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May 2016

Emergency action plans save lives. Make yours today!


Evacuation Plan Route

Smoke billows from beneath the door as you frantically assess your options. You know there are only two exits, but you just started working in this office building and you can’t remember exactly where they are. You clench your eyes shut and clutch your head, wracking your memory, trying to recall the floor plan you glanced at. Dread begins to set in. You can see the flames now; licking beneath the heavy wooden door, lapping the oxygen left in your tiny office. This might be the end.... 

This scenario could have been avoided. Make sure you protect your employees from dangerous situations with a thorough evacuation plan.

Why have an emergency action plan?

Fires, severe weather, dangerous intruders, and other emergencies come without fair warning. Having a plan for evacuation or reaching safe rooms within the building set in place before an emergency occurs is crucial. Emergency situations also invoke a sense of panic. Clear, organized thought often disappear in the midst of an emergency. That is why it is essential to have a plan already in place.

What are the guidelines for exit routes?

To create an exit route for your evacuation plan, the Occupational Safety and Health Administration has set guidelines that help outline a proper emergency action plan. These guidelines cover exit strategies and guidelines as well as shelter-in-place suggestions. Shelter-in-place refers to a situation where there is a dangerous chemical, radiological, or biological contaminants outside of the building. In this case, employees should find shelter inside the building. It is essential to make sure your exit route and emergency plan meet all of the guidelines, as these guidelines will ensure a safe and effective route.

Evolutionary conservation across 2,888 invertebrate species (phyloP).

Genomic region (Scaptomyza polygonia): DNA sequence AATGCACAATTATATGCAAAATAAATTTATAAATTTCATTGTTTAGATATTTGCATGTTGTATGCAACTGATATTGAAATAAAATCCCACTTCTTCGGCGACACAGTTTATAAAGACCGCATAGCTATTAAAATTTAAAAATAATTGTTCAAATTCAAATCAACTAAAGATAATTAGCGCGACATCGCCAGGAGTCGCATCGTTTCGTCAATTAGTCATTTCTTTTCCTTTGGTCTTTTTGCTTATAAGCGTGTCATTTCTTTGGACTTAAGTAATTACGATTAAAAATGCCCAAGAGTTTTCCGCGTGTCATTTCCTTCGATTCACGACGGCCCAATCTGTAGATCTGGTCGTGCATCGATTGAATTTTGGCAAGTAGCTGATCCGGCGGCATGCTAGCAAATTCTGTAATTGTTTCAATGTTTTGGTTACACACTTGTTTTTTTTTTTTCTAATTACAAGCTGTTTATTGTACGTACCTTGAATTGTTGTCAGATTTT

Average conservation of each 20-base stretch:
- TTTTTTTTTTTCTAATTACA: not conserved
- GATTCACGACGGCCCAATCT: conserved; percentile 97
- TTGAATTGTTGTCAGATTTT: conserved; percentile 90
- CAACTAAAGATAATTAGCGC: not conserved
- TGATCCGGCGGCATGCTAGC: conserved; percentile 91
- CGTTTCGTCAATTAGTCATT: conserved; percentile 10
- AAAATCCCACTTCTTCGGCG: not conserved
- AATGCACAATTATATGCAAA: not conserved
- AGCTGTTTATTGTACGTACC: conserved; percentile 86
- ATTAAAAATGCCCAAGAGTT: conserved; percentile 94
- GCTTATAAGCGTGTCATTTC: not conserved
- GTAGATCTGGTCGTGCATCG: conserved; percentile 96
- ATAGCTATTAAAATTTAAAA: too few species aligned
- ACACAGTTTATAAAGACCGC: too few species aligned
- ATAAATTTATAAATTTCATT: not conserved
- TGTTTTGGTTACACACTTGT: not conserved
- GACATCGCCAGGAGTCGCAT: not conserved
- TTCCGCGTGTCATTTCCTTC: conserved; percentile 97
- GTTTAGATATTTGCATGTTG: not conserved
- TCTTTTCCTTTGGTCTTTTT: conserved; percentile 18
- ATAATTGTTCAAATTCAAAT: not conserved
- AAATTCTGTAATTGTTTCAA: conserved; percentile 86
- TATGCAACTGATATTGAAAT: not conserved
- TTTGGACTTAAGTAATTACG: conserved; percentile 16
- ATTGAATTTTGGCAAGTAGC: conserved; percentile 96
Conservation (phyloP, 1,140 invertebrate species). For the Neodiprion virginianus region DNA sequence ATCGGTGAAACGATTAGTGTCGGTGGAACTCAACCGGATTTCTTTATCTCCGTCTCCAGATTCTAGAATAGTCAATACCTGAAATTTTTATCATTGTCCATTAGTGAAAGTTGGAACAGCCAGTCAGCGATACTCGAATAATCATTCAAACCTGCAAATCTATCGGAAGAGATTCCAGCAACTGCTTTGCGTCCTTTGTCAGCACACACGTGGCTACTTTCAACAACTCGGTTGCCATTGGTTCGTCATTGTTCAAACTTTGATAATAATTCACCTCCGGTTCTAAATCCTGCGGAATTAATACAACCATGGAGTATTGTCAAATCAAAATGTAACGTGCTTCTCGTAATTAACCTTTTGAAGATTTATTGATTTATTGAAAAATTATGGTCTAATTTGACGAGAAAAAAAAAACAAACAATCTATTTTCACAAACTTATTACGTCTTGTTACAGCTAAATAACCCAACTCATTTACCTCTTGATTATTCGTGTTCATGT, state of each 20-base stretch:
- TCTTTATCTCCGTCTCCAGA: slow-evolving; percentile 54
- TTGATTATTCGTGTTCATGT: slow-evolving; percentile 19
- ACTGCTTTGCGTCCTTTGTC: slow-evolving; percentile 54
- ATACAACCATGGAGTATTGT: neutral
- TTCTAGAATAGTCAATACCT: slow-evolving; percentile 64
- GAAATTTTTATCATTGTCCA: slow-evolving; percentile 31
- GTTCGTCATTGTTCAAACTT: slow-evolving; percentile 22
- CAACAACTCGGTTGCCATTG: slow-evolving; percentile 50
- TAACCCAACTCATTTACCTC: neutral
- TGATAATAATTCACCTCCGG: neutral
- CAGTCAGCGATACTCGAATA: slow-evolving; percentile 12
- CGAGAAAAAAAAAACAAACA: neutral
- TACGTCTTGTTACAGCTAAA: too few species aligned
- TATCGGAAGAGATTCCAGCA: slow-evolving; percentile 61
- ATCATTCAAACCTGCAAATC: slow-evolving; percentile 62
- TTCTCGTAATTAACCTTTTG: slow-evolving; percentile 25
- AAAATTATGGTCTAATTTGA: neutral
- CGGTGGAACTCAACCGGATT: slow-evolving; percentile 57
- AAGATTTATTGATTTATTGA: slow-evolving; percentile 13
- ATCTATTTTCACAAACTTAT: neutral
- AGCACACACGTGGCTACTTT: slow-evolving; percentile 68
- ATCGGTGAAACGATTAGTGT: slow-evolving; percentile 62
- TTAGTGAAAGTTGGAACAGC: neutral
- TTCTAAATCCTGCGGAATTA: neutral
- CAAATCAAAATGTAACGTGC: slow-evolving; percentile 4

First, exit routes consist of three parts; exit access, exit, and exit discharge. The exit access is a protected hallway that leads to the exit. The exit is a room protected from other areas of the workplace that allows employees to safely travel to the exit discharge. Finally, the exit discharge is the last portion of the exit route that leads directly into a street, alley, or any open, public area that has access to the outside.

Below are the basic requirements for an exit route.

  1. Exit routes must be permanent, separated by fire-resistant materials, and pathways to the exit must be limited. There should only be openings that allow occupants into the area from the workplace.
  2. There must be an adequate number of exits adequate for everyone in the building. As well as easily accessible exits that result in efficient evacuation.
  3. The exit discharge must funnel occupants directly outside, or onto a street or public way with access to the outside. Additionally, it must be clear as to which direction the exit heads.
  4. Exit doors have to be unlocked at all times from the inside. Employees should be able to access these doors without keys, codes, or special tools.
  5. Side-hinged doors have to connect any rooms that lead to the exit room, and doors must swing out in the direction of travel.
  6. Exit routes must be able to support the number of people in the building.
  7. Exit routes have to be the appropriate height and width.

Evacuation plans and exit routes are essential in preparing for an emergency. It is unacceptable to expect your employees to be able to maneuver their way out of a building in the case of an emergency. Employers must implement an evacuation plan, and train employees on the correct procedure. Do not let panic and chaos reign during an emergency. Take control, and be prepared.

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